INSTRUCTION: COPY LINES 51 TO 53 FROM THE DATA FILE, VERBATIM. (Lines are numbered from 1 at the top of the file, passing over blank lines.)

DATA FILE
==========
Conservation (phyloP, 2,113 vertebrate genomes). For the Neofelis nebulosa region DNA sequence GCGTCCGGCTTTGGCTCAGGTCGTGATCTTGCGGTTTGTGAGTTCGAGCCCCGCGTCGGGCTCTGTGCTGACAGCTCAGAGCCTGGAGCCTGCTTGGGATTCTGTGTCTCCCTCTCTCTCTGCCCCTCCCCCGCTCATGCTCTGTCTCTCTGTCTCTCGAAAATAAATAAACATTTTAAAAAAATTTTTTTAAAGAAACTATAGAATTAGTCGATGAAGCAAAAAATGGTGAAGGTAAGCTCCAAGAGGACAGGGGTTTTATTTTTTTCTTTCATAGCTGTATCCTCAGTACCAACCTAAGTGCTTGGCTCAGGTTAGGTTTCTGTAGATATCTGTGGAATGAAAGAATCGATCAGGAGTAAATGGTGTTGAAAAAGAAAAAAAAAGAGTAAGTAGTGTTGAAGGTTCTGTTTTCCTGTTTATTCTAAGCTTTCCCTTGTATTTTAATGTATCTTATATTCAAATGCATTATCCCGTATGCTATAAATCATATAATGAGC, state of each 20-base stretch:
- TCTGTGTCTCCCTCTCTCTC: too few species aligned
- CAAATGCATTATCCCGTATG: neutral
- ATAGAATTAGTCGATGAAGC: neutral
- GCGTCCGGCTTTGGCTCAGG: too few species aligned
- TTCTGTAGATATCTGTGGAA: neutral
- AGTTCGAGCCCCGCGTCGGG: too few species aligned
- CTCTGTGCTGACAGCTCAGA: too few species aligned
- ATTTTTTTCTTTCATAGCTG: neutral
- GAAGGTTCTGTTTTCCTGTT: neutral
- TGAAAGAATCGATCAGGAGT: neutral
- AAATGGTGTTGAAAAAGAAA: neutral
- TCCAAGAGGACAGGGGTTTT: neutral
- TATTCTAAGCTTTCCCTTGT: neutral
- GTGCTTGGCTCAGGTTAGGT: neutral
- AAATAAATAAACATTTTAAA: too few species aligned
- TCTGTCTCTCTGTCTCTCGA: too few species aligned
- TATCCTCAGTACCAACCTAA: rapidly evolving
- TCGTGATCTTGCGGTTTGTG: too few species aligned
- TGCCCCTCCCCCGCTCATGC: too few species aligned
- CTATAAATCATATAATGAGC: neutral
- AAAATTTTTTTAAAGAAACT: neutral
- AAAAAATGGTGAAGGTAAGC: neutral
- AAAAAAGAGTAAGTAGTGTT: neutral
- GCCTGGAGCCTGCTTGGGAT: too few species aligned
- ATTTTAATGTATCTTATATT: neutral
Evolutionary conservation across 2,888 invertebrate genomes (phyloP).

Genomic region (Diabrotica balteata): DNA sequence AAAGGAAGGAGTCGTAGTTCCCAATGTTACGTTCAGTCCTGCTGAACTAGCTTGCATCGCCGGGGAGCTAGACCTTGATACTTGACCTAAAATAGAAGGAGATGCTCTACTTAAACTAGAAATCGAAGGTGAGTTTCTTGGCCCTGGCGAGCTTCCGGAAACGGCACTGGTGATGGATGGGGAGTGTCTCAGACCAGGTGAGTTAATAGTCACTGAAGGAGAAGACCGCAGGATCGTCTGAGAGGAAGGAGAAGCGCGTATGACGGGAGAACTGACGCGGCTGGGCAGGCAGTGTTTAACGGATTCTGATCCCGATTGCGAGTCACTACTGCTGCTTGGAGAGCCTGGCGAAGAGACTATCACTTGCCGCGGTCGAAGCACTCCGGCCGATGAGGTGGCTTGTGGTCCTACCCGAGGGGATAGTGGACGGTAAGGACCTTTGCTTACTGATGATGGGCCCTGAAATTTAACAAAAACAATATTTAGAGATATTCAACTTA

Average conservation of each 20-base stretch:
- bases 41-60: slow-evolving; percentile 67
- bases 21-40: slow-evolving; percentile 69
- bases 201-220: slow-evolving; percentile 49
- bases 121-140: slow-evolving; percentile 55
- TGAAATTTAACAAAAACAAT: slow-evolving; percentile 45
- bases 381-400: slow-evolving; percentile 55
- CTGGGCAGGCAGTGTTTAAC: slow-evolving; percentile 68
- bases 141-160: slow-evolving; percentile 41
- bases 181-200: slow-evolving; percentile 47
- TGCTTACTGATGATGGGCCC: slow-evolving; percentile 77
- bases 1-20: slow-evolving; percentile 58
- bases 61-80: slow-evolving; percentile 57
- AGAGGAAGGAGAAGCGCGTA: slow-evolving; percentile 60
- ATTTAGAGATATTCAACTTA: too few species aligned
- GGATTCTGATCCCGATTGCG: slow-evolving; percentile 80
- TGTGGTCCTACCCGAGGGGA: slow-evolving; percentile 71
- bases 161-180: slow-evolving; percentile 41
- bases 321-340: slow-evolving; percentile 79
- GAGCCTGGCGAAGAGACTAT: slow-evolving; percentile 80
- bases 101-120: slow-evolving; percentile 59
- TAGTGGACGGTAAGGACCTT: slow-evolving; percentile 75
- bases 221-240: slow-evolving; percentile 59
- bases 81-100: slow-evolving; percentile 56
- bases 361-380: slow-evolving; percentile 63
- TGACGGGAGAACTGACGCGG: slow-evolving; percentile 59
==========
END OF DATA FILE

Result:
- bases 221-240: slow-evolving; percentile 59
- bases 81-100: slow-evolving; percentile 56
- bases 361-380: slow-evolving; percentile 63